Digit Review: “You Won’t Even Notice” Automated Savings Account


Want to save more, but don’t want to actually think about it? Digit is a fintech start-up that combines a free FDIC-insured savings account that want you to give it permission to tuck some of your own money away for you. There’s mindless eating, mindless spending, and now mindless saving.

How does it work? Instead of rounding up your card purchases or getting you to commit a regular savings schedule, Digit is like a helicopter parent sneaking into your wallet/purse and taking out money when it thinks you won’t notice. Okay, so it’s more about an algorithm that tracks your income and spending patterns… and then takes out money when it thinks you won’t notice. It keeps on depositing that money into a savings account until hopefully one day you have something substantial Here’s a nicely-illustrated video about it:

SMS Text-based interface. After you link up an existing checking account, ongoing interactions with Digit can be done almost completely by text message. If you prefer apps, Digit now has an iOS app that offers a little bit of extra polish to your normal text message program. I thought it might be redundant, but I actually prefer using the app now. A few screenshots:

digit1   digit2

Free. Digit does not charge any fees directly. They make money by keeping any interest that might be earned on your savings balance. Given that the top savings accounts pay roughly 1% APY, that means for every $100 in the account you’re losing out on $1 a year. (Technically less, given the new Savings Bonus outlined below.) They also promise not to sell your transaction data.

New features: Minimum balance protection, Savings Bonus. I actually started using Digit a few months ago, but turned it off when I found out they didn’t (at the time) have a minimum balance protection feature. For example, you might have a bank account that requires a $1,000 minimum daily balance to avoid a $10 monthly fee. Digit used to have no way of knowing that, although they did promise to refund any overdraft fees. Now, you can set a minimum value that Digit will not allow your account to go below.

Digit also offers a “Savings Bonus” now:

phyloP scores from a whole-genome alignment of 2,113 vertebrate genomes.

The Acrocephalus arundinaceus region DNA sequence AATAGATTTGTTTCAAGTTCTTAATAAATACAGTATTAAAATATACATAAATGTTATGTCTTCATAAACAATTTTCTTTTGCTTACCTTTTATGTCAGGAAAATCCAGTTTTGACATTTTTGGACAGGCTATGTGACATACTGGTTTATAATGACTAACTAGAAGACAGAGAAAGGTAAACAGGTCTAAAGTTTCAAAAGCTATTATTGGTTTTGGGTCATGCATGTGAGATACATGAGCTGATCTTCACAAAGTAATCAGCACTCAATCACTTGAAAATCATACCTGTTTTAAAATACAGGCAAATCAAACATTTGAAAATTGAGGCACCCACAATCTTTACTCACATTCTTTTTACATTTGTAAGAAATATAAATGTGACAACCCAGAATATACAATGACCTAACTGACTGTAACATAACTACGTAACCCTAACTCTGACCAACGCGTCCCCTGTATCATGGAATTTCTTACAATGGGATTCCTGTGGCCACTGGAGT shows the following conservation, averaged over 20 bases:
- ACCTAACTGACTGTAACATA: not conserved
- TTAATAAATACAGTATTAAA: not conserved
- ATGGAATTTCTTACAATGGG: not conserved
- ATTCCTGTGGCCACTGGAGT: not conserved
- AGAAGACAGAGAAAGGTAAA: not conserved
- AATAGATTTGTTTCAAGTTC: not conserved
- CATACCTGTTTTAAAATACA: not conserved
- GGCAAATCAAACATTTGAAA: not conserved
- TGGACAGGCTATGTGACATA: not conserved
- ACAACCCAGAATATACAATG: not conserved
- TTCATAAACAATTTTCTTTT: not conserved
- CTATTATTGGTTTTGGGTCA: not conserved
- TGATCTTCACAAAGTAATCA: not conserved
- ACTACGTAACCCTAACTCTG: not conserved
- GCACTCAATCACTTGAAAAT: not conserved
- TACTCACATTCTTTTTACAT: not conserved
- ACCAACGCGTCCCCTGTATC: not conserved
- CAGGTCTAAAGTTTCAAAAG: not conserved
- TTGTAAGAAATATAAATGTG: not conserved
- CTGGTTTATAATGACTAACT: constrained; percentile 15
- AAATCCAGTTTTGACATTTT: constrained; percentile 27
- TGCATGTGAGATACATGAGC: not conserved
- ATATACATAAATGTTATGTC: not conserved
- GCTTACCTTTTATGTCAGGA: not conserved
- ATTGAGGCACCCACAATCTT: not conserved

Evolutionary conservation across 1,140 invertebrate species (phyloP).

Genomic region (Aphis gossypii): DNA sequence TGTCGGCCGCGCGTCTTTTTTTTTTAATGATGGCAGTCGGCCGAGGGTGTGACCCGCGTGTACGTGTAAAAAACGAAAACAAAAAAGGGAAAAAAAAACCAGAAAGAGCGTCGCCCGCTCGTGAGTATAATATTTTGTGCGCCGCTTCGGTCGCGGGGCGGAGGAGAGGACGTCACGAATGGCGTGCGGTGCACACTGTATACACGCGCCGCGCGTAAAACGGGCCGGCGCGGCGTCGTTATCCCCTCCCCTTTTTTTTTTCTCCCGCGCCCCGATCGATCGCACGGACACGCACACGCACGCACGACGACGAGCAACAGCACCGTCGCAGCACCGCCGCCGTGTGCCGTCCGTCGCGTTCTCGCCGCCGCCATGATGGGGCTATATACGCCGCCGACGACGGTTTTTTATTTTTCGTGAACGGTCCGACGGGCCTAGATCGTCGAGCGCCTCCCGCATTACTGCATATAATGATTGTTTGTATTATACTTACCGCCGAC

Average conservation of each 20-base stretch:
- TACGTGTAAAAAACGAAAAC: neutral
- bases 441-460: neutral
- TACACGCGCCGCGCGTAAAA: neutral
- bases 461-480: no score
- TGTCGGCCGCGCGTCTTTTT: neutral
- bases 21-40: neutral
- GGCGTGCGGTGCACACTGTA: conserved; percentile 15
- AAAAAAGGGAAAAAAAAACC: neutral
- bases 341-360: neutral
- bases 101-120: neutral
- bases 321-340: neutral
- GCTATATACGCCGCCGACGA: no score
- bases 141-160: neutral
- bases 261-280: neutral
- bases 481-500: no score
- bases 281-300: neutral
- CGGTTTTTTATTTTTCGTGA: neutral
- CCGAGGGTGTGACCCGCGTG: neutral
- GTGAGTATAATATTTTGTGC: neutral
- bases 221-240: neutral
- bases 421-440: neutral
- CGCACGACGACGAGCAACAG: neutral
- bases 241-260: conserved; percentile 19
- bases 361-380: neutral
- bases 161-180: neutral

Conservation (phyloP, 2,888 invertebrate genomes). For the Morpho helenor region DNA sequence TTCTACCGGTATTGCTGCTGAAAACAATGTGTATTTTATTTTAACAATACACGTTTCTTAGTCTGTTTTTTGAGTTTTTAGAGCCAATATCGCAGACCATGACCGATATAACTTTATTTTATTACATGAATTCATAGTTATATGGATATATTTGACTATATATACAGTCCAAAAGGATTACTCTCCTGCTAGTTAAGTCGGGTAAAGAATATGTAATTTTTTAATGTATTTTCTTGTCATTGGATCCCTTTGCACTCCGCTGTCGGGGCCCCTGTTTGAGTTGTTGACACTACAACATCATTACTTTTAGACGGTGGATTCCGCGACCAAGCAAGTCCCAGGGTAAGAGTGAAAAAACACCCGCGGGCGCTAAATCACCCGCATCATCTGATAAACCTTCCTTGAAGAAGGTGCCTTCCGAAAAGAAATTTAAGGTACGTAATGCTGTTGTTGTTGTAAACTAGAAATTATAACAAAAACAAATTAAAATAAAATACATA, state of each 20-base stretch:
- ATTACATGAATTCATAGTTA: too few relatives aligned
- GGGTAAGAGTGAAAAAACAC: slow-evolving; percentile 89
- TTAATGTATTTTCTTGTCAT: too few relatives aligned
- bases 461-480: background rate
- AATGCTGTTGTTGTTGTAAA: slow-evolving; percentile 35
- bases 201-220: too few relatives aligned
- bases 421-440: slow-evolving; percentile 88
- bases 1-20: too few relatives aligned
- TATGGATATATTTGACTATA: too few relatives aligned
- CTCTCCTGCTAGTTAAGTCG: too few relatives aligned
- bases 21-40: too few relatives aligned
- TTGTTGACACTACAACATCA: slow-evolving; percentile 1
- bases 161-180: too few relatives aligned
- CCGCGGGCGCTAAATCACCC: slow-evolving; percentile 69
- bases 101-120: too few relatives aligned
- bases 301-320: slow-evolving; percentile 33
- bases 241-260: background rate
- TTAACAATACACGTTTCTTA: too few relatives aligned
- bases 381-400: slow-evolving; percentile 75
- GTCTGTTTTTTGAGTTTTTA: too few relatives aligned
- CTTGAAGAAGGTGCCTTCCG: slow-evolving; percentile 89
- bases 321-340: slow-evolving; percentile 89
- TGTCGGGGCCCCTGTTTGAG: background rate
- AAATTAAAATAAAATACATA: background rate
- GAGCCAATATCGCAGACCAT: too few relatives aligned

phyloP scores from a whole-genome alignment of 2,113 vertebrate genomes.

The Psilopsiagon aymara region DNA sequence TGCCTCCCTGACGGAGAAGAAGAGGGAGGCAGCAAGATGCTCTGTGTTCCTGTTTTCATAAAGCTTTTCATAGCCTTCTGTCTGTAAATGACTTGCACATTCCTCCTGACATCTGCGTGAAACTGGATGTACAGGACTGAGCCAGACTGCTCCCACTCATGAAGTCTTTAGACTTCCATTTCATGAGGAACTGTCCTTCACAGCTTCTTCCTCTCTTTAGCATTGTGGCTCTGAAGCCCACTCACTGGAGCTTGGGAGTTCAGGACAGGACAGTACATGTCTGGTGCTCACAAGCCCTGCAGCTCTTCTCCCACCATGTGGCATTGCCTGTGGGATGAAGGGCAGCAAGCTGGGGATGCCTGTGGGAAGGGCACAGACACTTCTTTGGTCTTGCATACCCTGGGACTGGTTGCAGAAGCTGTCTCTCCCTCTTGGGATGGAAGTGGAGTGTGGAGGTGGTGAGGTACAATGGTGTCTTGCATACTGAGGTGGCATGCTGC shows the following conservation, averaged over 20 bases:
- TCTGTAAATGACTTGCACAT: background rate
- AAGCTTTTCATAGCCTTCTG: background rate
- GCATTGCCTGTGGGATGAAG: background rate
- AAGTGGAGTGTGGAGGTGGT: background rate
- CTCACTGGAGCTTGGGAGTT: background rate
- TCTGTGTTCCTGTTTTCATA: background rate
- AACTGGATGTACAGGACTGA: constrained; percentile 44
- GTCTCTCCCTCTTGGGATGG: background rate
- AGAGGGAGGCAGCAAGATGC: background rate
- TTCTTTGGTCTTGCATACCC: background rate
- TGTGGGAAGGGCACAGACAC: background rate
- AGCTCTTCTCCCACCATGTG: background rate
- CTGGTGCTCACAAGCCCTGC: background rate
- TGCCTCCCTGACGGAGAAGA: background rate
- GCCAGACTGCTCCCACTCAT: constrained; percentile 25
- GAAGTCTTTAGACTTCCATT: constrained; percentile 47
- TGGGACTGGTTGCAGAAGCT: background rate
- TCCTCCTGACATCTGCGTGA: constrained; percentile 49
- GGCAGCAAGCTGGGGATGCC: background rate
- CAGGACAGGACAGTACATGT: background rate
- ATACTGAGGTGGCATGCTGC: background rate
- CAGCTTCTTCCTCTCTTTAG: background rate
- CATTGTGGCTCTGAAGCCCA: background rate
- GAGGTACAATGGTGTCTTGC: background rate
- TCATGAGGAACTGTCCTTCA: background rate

Every 3 months you will receive a Savings Bonus from Digit. The Savings Bonus is based on your average balance over the previous 3 month savings period. For every $100 you keep in Digit for 3 months you will earn a 5 cent Savings Bonus.

The math roughly works out to 0.20% APY interest rate. Not exactly awe-inspiring, but I suppose it is something. I’d still rather just withdraw my money once the balance got big enough.

My personal experience. Every few days, random amount like $5.22 or $11.35 would be debited from my checking account. Honestly, for some who likes to be in control, having all those extra entries on my bank statements got to be a bit annoying. After a couple months though, I had over $300 saved up. Was this amount more than I would have saved anyway? Would I be better off with a formal budget? It’s hard to say. I can imagine some people really liking the feeling of “found money”, though.

Recap. Digit offers mindless saving, which is definitely a unique proposition. As it is free, I would place it under the “Try It Out” category, as long as you are okay with giving a start-up app access to your main checking account. You might like giving someone else the steering wheel. You might not. I’m still on the fence myself. If previously-reviewed Qapital was “set-your-own-rules”, Digit is more “leave-it-up-to-the-robots”. You could even use both apps at the same time.

Qapital App Review: Rules-Based Automated Savings Account – Free $5 to Start

qapital0Before we let them take over the world, computers must first prove their worth by helping us become better savers and investors. Importantly, we humans have a horrible tendency to put off saving when we have to manually do it each and every time.

Fintech start-up Qapital intends to fix this by automatically setting aside money based on a customized selection of rules. At it’s core is a free, FDIC-insured savings account held at Wells Fargo with no minimum balance or monthly fees. They are also giving out five bucks to start (details below).

qapital1   qapital3

Here are the current rules available:

  • Round-up Rule: Round up your purchases and save the difference every time you buy something. Ex. You can round to the nearest $1, $2, $3, $4, or $5.
  • Spend Less Rule: If you spend less than your target budget amount, then save the difference. Ex. Spend less than $15 at Starbucks during a week, then save the difference towards a goal.
  • Guilty Pleasure Rule: If you buy something you’re trying to resist, Qapital will automatically save some money for you. Ex. Save $10 every time you make a purchase at McDonald’s.
  • Set & Forget Rule: A traditional rule where you save a fixed amount daily, weekly, or once a month. Ex. Save $50 every week.
  • Apple Health Rule: If you hit your fitness target, Qapital will save towards your goal. Ex. Save $50 towards vacation goal every time you take 500 steps.
  • IFTTT Rules: Use the IFTTT service to trigger a money transfer.
  • Freelancer Rule: Every time you receive a large deposit, save 30% of it towards taxes.
  • 52 Week Rule: Save $1 the first week, $2 the second week, and so on for 52 weeks. (This adds up to $1,378 by the way!)

You must be 18 years old and link up an existing US-based checking account as the funding source. Trial deposits are used for verification using account and routing numbers. To prevent a million little transactions, withdrawals from your checking account to your Qapital account are only done twice a week. You can make move money back into your checking account at any time.

You can also add a credit card such as Citi, Chase, or American Express to trigger the rules, although you can’t use it as a funding source.